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Hastings International and Comparative Law Review

Abstract

The evidence is mounting that persistent organic pollutants ("POPs") are causing increasingly detrimental health and environmental effects around the world and pose a major threat to global biodiversity. Exposure to POPs began with the onset of the chemical age over fifty years ago and has increased steadily with the worldwide distribution of pesticides and fertilizers.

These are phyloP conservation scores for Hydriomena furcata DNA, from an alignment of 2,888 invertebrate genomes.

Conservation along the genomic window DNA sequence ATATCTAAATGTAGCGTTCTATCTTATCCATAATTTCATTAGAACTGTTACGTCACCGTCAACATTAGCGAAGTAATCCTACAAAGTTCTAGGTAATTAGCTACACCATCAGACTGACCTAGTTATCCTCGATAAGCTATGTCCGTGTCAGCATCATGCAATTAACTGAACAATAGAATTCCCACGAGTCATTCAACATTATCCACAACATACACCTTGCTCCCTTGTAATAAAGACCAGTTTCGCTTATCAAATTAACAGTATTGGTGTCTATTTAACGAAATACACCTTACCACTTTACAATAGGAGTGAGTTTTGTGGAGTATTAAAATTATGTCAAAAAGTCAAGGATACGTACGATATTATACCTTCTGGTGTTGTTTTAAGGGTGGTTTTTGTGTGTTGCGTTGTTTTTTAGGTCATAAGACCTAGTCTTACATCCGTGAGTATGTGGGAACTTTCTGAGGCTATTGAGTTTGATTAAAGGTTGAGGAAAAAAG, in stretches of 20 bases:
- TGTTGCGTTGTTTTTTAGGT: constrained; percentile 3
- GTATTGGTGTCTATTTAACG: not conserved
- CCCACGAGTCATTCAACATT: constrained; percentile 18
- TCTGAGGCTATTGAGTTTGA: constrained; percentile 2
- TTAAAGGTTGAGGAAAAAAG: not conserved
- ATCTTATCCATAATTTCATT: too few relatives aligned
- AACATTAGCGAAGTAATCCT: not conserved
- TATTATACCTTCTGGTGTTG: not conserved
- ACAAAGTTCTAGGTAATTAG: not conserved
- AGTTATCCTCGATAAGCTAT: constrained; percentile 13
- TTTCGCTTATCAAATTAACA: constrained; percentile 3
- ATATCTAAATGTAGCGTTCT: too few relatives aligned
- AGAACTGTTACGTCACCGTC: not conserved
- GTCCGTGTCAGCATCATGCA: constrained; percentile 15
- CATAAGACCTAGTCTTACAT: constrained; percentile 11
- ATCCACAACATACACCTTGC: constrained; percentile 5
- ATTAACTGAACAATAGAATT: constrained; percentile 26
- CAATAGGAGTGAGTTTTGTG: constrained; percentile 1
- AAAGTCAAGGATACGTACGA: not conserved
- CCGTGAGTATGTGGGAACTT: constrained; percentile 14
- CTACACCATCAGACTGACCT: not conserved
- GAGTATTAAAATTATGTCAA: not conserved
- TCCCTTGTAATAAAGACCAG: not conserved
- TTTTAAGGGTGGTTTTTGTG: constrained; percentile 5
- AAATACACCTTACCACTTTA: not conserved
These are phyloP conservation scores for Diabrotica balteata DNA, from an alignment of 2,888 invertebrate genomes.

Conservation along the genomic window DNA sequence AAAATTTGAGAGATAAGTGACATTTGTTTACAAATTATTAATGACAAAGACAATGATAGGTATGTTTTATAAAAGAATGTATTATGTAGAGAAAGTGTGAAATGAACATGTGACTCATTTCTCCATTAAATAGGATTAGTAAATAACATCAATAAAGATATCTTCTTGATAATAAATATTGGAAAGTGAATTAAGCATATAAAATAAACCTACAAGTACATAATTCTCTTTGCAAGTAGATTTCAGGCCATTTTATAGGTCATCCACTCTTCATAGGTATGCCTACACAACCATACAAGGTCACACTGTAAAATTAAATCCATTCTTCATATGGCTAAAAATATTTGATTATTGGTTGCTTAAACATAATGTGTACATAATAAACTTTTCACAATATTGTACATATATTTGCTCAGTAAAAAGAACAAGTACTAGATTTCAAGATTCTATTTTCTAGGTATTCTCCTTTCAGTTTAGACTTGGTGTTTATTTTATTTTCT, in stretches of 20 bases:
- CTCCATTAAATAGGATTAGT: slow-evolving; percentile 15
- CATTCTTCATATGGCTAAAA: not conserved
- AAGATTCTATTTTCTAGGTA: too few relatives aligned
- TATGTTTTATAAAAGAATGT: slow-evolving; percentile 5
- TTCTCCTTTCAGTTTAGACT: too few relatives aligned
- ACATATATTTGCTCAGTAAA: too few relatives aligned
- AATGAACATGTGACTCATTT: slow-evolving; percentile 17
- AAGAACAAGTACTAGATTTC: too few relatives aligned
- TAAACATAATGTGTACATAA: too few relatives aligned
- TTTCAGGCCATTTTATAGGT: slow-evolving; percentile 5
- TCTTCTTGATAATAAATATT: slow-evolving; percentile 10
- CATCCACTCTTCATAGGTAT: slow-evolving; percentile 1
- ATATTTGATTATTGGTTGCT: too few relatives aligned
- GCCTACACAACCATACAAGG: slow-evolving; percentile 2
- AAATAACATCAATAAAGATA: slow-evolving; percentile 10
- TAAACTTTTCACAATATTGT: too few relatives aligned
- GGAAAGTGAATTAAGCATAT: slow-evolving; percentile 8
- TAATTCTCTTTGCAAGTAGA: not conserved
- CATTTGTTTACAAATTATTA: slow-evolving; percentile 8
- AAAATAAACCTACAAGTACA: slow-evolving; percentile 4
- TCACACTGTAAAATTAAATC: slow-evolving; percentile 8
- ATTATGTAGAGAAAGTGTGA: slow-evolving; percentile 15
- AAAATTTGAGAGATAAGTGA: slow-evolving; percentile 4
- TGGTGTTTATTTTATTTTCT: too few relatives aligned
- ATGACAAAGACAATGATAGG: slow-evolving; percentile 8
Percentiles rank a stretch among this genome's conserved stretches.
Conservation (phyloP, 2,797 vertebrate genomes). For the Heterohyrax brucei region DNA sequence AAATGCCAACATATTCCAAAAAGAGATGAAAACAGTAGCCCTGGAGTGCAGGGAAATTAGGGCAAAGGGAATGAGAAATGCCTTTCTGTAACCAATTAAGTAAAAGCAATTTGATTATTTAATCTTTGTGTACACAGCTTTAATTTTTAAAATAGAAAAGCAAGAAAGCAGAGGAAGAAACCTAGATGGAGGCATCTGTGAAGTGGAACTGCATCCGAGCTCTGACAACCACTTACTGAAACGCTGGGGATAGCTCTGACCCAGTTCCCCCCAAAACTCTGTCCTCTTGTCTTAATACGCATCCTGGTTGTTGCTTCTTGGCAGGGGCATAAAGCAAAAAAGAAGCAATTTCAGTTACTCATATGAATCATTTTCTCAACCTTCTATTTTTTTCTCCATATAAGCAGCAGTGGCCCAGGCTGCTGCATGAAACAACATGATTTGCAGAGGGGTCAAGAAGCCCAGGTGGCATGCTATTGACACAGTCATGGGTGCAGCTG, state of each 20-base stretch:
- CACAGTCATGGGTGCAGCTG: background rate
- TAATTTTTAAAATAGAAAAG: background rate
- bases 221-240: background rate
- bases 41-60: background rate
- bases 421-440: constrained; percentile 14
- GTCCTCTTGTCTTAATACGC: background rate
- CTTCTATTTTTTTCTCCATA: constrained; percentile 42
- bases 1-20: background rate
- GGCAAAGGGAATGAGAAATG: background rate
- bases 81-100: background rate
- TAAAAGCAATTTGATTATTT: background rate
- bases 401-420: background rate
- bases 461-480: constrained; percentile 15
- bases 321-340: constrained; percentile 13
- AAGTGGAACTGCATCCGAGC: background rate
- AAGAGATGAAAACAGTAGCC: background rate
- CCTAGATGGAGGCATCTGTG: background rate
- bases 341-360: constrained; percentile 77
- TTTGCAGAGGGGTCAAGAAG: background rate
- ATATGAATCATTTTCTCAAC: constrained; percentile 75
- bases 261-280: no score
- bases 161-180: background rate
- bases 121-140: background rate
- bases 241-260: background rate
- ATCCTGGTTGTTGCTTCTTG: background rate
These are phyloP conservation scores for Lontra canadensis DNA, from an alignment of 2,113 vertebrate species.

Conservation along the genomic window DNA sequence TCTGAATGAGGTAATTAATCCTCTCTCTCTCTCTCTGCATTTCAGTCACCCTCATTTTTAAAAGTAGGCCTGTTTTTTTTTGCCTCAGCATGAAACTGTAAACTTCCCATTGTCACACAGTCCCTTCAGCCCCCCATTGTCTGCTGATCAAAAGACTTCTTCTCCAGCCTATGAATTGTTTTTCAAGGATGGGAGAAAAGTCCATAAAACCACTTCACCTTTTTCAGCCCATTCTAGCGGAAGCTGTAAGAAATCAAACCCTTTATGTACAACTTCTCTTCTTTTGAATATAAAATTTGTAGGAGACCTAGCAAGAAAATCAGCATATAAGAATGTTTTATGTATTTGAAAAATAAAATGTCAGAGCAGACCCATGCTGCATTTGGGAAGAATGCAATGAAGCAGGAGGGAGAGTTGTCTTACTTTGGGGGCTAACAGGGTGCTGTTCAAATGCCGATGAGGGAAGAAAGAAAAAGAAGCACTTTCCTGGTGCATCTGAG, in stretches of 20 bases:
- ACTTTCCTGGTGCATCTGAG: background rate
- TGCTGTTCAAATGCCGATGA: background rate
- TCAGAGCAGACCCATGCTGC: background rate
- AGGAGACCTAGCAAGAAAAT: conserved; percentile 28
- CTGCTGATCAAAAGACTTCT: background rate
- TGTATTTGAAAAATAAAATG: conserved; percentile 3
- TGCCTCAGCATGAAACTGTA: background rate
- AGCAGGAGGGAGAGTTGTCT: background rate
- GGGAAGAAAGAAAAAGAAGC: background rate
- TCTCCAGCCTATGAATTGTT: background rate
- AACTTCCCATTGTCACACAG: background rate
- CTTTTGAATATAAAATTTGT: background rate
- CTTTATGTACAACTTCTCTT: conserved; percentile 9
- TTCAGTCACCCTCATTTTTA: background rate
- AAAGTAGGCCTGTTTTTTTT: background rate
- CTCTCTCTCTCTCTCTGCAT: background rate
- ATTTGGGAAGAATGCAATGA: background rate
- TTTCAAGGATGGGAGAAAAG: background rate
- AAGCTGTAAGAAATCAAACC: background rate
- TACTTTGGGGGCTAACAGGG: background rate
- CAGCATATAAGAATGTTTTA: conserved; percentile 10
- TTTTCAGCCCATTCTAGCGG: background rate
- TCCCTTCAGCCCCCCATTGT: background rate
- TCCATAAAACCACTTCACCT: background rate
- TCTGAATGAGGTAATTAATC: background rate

As Ms. Baldwin describes, a concerted international effort is needed to deal with this threat, particularly because POPs banned in one country often find their way to another. In response to this worldwide problem, the international community is attempting to create a binding international instrument to phase out the production and use of certain POPs. This Note summarize:; the evidence of POPs' harmful effects and recent international efforts to limit their spread, and analyzes the scientific, legal and economic issues that must be addressed if the proposed POPs agreement is to be effective.

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